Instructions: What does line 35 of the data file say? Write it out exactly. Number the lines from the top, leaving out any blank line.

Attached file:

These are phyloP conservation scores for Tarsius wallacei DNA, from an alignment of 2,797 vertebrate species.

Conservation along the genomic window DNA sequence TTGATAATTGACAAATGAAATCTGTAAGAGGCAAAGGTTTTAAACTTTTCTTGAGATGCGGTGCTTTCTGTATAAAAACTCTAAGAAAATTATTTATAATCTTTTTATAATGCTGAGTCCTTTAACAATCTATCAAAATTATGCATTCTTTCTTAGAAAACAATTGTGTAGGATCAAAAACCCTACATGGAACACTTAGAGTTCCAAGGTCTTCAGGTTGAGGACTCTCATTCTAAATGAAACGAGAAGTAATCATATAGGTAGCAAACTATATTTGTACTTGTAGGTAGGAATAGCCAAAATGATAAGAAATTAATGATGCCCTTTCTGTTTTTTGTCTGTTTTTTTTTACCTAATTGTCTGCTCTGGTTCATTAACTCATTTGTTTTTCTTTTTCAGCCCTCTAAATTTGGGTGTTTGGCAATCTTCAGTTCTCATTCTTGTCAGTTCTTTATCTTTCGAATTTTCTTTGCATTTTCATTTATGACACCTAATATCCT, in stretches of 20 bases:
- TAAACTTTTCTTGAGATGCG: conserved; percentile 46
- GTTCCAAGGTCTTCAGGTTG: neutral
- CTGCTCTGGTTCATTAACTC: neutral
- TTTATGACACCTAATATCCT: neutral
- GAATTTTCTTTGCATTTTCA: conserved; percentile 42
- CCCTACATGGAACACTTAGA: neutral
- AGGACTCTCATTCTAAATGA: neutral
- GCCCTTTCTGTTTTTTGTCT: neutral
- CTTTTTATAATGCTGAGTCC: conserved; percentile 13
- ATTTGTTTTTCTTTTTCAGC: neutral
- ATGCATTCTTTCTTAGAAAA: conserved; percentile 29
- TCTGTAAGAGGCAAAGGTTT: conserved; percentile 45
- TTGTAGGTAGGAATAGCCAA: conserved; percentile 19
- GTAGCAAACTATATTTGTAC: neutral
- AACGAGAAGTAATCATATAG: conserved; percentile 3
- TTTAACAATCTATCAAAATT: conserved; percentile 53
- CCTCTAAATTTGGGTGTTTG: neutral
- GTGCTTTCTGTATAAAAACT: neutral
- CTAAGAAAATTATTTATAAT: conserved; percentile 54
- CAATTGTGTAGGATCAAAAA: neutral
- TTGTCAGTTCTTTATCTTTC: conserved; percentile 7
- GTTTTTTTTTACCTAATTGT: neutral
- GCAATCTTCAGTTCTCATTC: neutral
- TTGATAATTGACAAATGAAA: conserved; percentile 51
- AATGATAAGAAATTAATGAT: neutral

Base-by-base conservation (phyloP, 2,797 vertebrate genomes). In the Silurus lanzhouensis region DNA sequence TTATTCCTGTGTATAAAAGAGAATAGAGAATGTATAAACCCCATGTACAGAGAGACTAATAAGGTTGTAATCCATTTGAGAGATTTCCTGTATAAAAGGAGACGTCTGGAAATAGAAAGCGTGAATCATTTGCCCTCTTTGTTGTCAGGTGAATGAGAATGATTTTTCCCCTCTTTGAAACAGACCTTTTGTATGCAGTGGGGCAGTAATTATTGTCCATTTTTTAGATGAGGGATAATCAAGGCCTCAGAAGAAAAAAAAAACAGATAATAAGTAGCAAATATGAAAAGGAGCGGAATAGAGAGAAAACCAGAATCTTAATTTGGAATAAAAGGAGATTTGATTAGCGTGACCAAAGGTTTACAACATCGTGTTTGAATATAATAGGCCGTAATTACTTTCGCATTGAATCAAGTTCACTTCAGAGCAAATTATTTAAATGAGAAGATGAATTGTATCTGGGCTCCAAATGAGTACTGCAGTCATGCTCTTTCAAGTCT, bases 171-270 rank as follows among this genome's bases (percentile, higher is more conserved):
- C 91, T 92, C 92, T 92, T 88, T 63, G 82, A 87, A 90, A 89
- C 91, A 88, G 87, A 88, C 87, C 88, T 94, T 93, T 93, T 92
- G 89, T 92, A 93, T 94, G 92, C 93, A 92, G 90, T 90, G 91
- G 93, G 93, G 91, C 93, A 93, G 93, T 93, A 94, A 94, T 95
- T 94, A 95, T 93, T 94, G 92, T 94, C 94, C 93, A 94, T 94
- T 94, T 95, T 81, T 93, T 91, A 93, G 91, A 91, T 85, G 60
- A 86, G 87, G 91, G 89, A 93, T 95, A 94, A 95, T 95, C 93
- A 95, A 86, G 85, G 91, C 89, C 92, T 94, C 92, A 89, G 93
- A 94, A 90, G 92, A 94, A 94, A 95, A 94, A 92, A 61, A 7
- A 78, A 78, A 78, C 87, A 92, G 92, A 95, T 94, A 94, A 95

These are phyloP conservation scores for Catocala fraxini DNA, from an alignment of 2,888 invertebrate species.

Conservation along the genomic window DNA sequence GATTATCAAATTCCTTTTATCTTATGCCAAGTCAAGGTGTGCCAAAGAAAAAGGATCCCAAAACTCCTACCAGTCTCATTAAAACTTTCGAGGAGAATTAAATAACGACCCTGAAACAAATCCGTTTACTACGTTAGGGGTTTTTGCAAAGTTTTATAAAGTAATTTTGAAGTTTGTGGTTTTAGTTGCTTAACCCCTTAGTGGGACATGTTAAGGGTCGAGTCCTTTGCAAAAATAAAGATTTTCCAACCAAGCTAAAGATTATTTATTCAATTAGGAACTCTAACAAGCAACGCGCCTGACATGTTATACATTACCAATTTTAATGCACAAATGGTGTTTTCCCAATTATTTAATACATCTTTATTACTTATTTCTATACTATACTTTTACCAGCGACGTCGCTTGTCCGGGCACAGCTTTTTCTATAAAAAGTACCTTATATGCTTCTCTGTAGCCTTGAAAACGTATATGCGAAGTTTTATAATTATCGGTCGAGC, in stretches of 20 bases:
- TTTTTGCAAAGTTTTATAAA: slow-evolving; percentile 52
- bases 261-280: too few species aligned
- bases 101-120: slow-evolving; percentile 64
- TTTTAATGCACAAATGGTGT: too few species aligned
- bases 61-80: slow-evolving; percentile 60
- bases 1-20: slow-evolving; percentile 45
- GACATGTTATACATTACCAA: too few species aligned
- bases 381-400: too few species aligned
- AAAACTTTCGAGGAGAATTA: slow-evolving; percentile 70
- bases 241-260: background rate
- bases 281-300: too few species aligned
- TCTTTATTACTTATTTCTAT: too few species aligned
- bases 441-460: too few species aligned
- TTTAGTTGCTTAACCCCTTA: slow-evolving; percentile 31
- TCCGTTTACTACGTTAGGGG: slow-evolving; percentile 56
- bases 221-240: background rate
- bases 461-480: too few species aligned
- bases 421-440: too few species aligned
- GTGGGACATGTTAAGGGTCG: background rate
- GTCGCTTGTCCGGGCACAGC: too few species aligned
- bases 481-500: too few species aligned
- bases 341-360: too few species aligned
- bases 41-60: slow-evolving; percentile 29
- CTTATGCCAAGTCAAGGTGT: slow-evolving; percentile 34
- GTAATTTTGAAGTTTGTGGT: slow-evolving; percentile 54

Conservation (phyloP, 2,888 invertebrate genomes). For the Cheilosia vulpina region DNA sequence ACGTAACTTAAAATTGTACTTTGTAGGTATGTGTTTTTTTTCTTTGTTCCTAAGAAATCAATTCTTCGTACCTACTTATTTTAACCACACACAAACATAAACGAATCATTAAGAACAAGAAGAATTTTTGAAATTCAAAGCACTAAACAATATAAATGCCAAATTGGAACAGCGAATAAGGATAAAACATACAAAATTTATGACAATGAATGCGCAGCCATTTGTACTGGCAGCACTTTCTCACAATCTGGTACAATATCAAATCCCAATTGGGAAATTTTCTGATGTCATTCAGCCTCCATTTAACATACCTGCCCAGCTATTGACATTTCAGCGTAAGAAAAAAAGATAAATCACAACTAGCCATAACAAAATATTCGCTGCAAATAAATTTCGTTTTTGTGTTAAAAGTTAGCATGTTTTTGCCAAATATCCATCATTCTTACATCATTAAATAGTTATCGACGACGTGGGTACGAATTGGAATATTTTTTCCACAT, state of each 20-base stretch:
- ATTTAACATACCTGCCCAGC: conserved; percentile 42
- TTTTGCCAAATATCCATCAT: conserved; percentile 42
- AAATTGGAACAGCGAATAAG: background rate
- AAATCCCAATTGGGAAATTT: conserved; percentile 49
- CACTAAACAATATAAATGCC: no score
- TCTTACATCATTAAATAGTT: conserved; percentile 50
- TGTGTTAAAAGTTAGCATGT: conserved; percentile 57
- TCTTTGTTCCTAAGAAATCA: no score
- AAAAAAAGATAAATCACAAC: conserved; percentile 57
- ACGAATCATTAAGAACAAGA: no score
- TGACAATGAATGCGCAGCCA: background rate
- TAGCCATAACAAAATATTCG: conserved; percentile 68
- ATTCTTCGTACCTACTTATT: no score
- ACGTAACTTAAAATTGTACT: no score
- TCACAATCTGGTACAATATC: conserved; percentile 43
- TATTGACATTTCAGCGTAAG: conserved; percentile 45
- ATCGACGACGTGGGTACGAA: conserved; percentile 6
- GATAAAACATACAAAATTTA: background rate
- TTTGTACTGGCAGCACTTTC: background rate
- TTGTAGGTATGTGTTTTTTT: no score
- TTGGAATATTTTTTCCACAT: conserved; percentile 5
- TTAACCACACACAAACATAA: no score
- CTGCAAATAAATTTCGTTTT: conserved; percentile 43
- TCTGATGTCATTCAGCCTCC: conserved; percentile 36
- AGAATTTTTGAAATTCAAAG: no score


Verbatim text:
- A 86, G 87, G 91, G 89, A 93, T 95, A 94, A 95, T 95, C 93